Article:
Border Patrol asks industry for sensors and enabling technologies to watch difficult-to-monitor waterways

March 10, 2020
Solutions should be affordable; quick to deploy; offer unattended operations; and detect, identify, track, and alert on vessels of interest autonomously.

WASHINGTON – U.S. border security experts are asking the sensors industry for new ways to monitor ship and boat traffic on streams, rivers, and lakes.

Officials of the Border, Immigration and Maritime Division of the U.S. Department of Homeland Security (DHS) Science and Technology Directorate in Washington have issued a request for information (70RSAT20RFI000004) for the Unattended Sensor Technologies for Monitoring Riverine and Littoral Zone Vessel Traffic project.

Solutions should involve automated detection, identification, classification, tracking, and alerting Border Patrol agents who are monitoring waterways for interdiction of suspicious activity.

Related: Enabling technologies for port and harbor security

Border Patrol agents who monitor waterways along international borders often have limited or no surveillance capabilities. Complicating keeping watch on these areas can be ridges along banks or deviated shorelines that provide naturally occurring concealment opportunities such as coves and isles and overgrown vegetation.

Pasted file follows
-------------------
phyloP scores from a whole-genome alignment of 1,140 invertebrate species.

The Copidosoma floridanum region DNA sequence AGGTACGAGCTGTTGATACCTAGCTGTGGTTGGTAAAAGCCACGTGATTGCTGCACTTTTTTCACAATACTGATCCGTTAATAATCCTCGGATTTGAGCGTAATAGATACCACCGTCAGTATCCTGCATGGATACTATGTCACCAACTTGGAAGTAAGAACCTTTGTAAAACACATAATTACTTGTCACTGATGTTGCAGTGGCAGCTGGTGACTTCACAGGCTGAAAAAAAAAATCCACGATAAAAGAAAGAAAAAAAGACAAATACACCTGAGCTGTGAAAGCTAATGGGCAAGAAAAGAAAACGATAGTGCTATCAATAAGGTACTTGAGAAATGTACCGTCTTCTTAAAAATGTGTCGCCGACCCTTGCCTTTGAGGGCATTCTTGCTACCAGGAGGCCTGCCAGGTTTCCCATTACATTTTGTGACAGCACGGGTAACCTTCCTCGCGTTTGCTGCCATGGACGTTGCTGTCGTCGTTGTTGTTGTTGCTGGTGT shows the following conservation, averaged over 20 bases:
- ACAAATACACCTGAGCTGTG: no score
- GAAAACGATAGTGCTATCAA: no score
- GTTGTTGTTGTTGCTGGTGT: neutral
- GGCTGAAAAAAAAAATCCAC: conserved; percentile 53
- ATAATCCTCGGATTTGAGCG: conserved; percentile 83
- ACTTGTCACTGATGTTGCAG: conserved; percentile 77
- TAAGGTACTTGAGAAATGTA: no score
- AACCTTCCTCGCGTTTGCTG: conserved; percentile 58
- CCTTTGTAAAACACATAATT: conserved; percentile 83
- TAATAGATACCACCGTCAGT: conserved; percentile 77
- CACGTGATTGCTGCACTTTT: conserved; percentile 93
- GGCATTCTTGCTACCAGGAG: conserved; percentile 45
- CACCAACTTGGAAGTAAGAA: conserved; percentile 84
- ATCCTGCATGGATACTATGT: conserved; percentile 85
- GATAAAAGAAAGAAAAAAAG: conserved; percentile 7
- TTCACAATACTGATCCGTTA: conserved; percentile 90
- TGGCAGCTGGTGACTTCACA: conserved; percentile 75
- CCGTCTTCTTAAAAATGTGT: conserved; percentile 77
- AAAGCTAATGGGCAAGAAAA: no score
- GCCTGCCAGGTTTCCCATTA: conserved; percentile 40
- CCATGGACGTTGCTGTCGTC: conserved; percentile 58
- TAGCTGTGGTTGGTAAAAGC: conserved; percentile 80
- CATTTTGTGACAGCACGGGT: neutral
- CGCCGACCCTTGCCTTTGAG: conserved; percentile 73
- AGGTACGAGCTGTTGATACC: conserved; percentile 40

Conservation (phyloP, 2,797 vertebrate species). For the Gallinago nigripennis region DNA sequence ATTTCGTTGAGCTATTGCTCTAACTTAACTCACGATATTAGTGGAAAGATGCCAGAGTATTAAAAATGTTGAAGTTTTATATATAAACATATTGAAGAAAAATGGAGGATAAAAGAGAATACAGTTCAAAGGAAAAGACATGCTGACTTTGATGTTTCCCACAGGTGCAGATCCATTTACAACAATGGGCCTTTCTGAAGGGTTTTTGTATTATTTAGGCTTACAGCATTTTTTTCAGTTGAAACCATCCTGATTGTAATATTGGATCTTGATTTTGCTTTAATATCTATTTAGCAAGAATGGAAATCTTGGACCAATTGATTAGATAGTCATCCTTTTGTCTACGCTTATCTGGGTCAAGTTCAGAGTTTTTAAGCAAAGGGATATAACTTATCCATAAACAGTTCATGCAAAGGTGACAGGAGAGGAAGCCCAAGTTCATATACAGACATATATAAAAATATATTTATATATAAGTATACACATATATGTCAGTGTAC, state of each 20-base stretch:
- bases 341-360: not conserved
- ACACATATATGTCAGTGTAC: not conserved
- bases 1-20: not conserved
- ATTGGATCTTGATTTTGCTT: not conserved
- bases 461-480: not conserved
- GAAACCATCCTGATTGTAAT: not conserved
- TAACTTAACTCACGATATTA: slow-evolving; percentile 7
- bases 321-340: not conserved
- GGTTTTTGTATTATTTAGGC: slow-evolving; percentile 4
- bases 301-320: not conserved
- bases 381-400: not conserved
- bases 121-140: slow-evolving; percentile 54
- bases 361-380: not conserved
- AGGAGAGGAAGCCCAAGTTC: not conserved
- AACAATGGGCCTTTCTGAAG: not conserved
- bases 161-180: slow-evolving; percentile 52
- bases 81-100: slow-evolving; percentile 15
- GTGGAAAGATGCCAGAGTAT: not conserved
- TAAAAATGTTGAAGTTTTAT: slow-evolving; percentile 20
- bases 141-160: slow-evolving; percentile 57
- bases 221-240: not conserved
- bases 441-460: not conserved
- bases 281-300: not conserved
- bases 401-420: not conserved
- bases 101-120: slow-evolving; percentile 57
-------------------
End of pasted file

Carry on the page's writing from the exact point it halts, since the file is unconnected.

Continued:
These conditions can limit the effectiveness of existing short-, mid-, and long-range surveillance technologies. To overcome these limitations, DHS officials want technologies for improved situational awareness of mechanized surface watercraft passing through remote, difficult-to-monitor border waterways.

Technology solutions should be affordable; quick to transport and deploy; offer unattended remote operations; connect to Border Patrol command centers; able to detect, identify, classify, track, and alert on vessels of interest autonomously -- including location, range, bearing, and speed.

Related: The role of technology in securing the nation’s borders

Technologies should be able to operate year-round, day and night; be easy to use; foil computer hackers; scale from small to large installations; and over open architectures and data sharing.

Companies interested should email five-page white papers about their systems to DHS no later than 25 March 2020 at [email protected]. Email questions or concerns to [email protected].

More information is online at

About the Author

John Keller | Editor-in-Chief

John Keller is the Editor-in-Chief, Military & Aerospace Electronics Magazine--provides extensive coverage and analysis of enabling electronics and optoelectronic technologies in military, space and commercial aviation applications. John has been a member of the Military & Aerospace Electronics staff since 1989 and chief editor since 1995.

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